- Residences, places of worship, community centers, etc. who wish to align their energy choices with their values (i.e. environmental stewardship, care for creation, climate action, etc.) will be far less likely to do so given the significant barriers that would be erected if SB 309 were to pass.
- SB 309 goes against the idea of creating an Indiana that is an attractive place to invest in, because it destabilizes the solar policy climate — just at the time in our nation’s history where solar job growth outpaces national job growth by 12 times!
- SB 309 also totally disregards the fact that 8 out of 11 recent studies on solar energy, several of which were commissioned by state governments themselves, that net metering actually undervalues the true value of solar: In other words, the value of solar to the grid exceeds the retail price (net metered level)!
IV. SB 309 WAS a Renewed Threat to Customer-Owned Solar
Indiana’s powerful utility lobby, with ideological allies in the legislature, attempted to eliminate net metering in 2015 with the push to pass HB 1320. Due to the outpouring of opposition to this bill from a diverse number of agricultural, consumer, environmental, libertarian, religious, and social justice groups — along with several solar entrepreneurs — Speaker Brian Bosma wisely chose to kill HB 1320 by not putting it to a House vote.
V. SB 309’s Movement from the Senate to the House and Back to the Senate (January through April 2017)
a. Our Statement on SB 309, on Passage out of the Senate on Monday, February 27th.
The highly controversial anti-solar bill, State Senate 309, passed out of the Indiana State Senate on a vote of 39 to 9, despite overwhelming opposition among those who contacted their senators and despite an array of school leaders, entrepreneurs, pastors, homeowners, and public interest groups opposed to the bill. “In a state that celebrates freedom, liberty, and customer choice, this bill does a great deal to discourage commitment to those principles: SB 309, in its current form, poses six significant obstacles to businesses, schools, churches, and homes installing rooftop solar — obstacles that remain even after the two amendments to the bill. The Indiana House of Representatives would be wise to put a stop to this bill out of a sincere commitment to customer choice.”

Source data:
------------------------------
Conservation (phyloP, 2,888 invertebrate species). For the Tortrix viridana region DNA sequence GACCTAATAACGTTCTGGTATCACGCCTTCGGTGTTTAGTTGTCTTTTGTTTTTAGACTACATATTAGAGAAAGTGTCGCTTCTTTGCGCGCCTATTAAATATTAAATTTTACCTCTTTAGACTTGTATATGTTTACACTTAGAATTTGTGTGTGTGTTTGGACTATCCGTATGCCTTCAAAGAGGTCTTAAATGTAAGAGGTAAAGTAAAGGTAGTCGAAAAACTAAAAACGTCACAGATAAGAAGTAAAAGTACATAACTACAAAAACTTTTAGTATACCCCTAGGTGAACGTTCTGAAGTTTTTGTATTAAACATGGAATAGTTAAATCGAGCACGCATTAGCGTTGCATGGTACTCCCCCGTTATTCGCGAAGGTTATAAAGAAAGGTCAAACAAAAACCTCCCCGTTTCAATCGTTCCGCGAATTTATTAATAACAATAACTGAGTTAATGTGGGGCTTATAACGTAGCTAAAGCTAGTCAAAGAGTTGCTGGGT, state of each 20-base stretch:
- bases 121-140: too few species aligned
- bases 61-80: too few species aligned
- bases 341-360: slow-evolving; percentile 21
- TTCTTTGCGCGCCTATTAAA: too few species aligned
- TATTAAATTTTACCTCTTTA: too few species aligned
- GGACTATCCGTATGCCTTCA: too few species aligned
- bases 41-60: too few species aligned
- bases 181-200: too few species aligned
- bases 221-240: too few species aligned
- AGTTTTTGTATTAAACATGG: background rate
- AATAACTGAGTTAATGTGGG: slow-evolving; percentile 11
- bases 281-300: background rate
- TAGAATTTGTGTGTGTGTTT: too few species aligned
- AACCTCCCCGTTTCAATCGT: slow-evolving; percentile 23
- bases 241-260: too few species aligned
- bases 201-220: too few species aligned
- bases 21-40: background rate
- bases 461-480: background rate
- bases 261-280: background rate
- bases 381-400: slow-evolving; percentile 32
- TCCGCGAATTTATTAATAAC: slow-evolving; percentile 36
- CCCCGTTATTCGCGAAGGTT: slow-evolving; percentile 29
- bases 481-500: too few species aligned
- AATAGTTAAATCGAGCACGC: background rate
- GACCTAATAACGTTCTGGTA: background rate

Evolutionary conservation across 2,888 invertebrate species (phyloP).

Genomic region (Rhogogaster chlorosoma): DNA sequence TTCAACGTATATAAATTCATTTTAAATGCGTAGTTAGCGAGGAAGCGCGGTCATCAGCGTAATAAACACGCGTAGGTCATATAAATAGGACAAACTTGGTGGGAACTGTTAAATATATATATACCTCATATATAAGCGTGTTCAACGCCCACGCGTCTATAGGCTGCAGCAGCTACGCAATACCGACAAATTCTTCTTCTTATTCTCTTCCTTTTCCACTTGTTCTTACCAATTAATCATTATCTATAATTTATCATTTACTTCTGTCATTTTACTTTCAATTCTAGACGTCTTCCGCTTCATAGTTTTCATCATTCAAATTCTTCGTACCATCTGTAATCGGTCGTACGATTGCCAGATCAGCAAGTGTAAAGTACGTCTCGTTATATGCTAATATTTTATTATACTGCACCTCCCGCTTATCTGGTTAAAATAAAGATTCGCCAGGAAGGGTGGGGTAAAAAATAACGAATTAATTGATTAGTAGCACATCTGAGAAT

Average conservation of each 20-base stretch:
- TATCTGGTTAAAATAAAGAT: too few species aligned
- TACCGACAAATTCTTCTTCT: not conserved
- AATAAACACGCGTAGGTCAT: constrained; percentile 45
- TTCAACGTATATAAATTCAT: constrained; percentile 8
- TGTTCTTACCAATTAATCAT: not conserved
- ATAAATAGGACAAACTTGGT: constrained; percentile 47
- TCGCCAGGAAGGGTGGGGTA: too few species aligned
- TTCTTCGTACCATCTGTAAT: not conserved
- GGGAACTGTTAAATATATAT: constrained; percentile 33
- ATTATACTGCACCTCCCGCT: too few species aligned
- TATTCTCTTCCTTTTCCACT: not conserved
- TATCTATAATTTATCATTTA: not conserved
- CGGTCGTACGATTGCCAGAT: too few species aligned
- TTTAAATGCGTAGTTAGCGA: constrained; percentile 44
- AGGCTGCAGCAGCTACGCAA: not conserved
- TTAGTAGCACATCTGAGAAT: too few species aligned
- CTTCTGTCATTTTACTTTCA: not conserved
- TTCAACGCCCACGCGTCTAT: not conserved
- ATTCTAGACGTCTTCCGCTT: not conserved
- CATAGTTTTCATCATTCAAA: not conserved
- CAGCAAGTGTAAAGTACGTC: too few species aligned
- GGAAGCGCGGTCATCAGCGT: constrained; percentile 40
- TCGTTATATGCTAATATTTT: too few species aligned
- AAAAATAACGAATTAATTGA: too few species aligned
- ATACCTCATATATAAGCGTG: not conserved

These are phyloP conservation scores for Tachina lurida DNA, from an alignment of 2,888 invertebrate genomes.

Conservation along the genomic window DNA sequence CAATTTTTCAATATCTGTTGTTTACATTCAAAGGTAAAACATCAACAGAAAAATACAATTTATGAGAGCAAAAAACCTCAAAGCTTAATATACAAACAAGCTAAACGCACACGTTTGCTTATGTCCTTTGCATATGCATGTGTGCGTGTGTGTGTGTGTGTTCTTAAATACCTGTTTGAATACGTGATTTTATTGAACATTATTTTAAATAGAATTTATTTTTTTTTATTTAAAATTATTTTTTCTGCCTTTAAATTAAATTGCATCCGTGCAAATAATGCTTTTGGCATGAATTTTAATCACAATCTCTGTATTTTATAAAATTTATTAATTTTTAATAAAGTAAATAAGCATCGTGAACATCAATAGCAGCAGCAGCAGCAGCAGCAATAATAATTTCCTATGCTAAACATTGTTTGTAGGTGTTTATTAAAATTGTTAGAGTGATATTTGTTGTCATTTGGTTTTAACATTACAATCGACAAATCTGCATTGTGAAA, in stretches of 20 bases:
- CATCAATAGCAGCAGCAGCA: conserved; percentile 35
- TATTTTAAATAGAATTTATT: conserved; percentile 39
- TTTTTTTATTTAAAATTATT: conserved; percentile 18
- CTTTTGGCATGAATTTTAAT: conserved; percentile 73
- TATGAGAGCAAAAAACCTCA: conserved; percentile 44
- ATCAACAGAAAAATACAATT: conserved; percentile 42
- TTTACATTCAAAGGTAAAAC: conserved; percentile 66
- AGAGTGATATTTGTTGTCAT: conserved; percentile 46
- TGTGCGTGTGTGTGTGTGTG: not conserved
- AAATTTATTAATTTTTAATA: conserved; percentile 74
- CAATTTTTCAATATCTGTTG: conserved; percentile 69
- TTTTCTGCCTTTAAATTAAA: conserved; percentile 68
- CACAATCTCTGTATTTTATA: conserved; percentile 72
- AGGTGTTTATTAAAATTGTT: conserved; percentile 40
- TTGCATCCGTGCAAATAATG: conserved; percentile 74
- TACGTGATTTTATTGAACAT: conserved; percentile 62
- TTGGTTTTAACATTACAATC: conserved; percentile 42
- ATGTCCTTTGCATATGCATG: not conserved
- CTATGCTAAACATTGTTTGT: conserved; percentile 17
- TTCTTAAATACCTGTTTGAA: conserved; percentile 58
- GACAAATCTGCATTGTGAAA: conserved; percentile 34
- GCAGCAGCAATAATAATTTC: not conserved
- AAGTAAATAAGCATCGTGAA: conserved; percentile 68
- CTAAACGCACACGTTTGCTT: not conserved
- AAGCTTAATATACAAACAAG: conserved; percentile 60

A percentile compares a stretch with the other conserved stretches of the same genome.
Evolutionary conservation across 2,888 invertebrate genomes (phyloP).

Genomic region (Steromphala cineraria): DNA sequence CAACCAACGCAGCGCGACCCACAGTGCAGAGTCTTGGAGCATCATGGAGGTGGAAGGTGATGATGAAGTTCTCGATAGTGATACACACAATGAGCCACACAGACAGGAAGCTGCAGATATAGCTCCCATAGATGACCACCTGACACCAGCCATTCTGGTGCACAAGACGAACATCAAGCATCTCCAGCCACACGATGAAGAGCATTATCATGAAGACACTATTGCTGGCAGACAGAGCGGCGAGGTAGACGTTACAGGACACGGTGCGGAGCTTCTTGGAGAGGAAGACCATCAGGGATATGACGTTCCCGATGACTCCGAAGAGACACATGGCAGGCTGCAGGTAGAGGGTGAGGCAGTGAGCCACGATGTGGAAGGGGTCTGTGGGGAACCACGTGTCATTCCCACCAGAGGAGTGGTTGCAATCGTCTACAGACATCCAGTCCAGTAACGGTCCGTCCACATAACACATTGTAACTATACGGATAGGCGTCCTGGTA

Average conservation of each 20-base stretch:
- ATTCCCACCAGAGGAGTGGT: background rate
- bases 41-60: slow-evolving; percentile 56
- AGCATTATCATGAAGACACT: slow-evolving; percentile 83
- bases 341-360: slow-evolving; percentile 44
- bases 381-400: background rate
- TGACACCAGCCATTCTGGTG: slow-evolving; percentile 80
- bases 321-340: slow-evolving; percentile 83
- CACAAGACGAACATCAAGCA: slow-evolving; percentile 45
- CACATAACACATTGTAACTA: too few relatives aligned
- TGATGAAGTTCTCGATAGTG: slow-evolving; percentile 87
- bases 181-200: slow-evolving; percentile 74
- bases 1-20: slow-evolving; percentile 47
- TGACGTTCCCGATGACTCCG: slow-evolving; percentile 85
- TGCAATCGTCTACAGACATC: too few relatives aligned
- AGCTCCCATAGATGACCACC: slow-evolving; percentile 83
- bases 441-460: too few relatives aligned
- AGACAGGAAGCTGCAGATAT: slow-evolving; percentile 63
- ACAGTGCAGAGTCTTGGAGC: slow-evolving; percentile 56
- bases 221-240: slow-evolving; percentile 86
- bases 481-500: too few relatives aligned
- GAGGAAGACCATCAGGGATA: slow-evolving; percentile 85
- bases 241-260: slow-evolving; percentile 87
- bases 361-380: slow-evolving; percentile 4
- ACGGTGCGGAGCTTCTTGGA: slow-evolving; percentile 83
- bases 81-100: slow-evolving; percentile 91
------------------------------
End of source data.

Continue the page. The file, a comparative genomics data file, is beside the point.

b. Status in the Indiana House of Representatives
Six+ hours of testimony were heard on SB 309 in House Utilities on Wed., March 22nd, overwhelmingly in opposition, including testimony from HEC. The amendments on 3/22 deal with one of the six big problems that we have with the bill — it will eliminate our concern about the net metering benefit not transferring to a new property owner; see our modified SB 309 Assessment.
On Wednesday, March 29th, the Indiana House Utilities Committee voted to advance SB 309 on a vote of 8 to 5, with bi-partisan opposition. Our thanks to Representatives Hatfield, Macer, Pierce, Pryor, and Speedy, for voting against this bill, and putting the interests of homeowners, small businesses, places of worship, and schools above the interests of utility lobbyists. The bill, in Committee, only dealt with a small element of one of our five outstanding concerns — clarity over the wholesale x 1.25 credit rate for excess power for new solar panel owners after July 1, 2022.
On passage of the bill out of Committee, we released the following statement: “Indiana’s top elected officials, from Governor Holcomb to Speaker Bosma, talk about jobs, jobs, jobs. But then Indiana lawmakers, facing immense pressure from a fleet of utility lobbyists, vote to keep advancing SB 309, a bill that would do great harm to Indiana’s emerging solar energy jobs sector. The solar jobs sector, just in its infancy, already employs more Hoosiers than coal mining. SB 309, even as amended out of the House Utilities Committee, would kill — for new solar panel owners after July 1, 2022 — a public policy called net metering, which provides fair credit to people who contribute their solar energy to the electricity grid. SB 309 could also add new fees for people who want the freedom to produce their own electricity. It adds at least three other major roadblocks to promoting rooftop solar energy. We urge Speaker Bosma to listen to the outpouring of opposition, from Hoosiers across the political spectrum, who are opposed to this bill. We urge lawmakers to not move this bill forward to the floor: SB 309 is wrong for Indiana jobs, wrong for our commitment to environmental stewardship, and wrong for the cause of energy freedom.”